In Sunday’s New York Times Book Review, in the course of reviewing Touré’s new book on “post-black” identity, Orlando Patterson wrote, “This sounds remarkably like a black version of what Alan Dershowitz calls ‘the Tsuris Theory of Jewish Survival,’ in which assimilated American Jews desperately need external troubles and imagined enemies to maintain their identity.”
The Tsuris Theory of Jewish Survival!
I had to know more. Quick Googling shows this got prominent airing in 1997’s The Vanishing American Jew. “Under this theory, the Jews need external troubles to stay Jewish,” Dershowitz wrote. “Many Jewish leaders, both religious and secular, have argued that Jews need enemies—that without anti-Semitism, Judaism cannot survive.” He convincingly cites Theodor Herzl, the Lubavitcher rebbe, and Albert Einstein on this score.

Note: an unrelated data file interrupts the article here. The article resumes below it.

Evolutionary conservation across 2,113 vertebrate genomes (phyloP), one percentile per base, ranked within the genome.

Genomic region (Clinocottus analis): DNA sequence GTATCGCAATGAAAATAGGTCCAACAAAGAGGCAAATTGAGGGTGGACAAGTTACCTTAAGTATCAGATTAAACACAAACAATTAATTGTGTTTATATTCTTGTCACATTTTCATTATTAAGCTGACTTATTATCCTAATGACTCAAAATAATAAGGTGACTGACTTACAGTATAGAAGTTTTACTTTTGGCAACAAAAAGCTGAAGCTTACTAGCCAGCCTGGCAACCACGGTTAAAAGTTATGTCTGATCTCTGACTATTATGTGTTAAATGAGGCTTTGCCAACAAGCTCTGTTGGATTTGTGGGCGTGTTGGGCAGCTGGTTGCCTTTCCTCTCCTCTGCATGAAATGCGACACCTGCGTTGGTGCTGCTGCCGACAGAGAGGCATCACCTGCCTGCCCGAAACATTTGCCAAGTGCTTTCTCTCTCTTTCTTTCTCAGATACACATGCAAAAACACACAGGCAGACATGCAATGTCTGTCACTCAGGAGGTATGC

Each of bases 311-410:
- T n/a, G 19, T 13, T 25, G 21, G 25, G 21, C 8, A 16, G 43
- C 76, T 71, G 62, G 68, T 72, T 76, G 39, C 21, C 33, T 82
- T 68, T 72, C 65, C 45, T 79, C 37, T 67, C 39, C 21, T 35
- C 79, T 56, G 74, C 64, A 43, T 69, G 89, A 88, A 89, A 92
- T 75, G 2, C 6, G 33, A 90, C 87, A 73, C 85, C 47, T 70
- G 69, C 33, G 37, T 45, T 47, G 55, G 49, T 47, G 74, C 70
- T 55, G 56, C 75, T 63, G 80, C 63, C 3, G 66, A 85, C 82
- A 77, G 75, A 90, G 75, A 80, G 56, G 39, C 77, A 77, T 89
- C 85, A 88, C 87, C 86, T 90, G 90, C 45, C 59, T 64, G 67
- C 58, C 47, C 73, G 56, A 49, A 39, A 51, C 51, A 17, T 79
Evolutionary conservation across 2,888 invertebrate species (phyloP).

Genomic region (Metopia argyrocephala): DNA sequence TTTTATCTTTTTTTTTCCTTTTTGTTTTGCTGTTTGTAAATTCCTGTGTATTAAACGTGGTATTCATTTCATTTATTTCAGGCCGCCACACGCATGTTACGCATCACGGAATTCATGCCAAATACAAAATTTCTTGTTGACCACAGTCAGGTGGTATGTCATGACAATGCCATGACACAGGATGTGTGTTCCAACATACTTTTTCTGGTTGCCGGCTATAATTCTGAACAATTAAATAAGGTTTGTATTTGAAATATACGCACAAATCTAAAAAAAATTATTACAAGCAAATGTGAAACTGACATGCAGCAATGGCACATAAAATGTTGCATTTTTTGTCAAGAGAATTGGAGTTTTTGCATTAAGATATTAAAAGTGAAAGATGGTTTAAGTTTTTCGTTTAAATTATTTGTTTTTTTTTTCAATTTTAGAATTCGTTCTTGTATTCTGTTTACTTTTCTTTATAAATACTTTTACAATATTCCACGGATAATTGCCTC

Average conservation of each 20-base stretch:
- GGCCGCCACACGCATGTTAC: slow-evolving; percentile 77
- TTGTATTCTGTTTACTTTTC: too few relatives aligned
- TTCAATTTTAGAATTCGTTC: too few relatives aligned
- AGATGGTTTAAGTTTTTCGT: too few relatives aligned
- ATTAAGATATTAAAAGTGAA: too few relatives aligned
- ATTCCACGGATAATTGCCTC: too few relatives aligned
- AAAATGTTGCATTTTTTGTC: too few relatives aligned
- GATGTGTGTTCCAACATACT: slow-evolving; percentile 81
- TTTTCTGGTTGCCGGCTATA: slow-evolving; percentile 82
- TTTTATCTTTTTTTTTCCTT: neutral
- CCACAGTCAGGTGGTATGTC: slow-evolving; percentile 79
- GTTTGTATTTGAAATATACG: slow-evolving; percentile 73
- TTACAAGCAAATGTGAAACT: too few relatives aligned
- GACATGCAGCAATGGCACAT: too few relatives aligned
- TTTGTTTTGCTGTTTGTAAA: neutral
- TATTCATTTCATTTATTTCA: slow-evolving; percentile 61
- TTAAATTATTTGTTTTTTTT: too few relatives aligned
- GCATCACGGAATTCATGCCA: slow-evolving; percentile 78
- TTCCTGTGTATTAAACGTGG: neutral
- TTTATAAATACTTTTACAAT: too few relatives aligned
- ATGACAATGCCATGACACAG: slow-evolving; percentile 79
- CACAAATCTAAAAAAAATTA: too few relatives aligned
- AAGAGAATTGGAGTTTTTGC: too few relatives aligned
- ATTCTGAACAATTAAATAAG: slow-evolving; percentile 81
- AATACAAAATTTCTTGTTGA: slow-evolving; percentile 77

“But there is more—much more—to Jewish identity than collective self-defense,” he insists, continuing:
If Jewish life cannot thrive in an open environment of opportunity, choice, freethinking, affluence, success, and first-class status—if we really do need tsuris, czars, pogroms, poverty, insularity, closed minds, and anti-Semitism to keep us Jewish—then Jewish life as we know it will not, and should not, survive the first half of the twenty-first century. We have been persecuted long enough. The time has come to welcome the end of our victimization without fear that it will mean the end of our existence as a people.
I will leave it to others to determine whether Dershowitz has practiced what he has so eloquently and thoughtfully preached. And I will refer you to this essay by Leon Wieseltier for further elaboration.
Related: Hitler Is Dead [TNR/Beliefnet]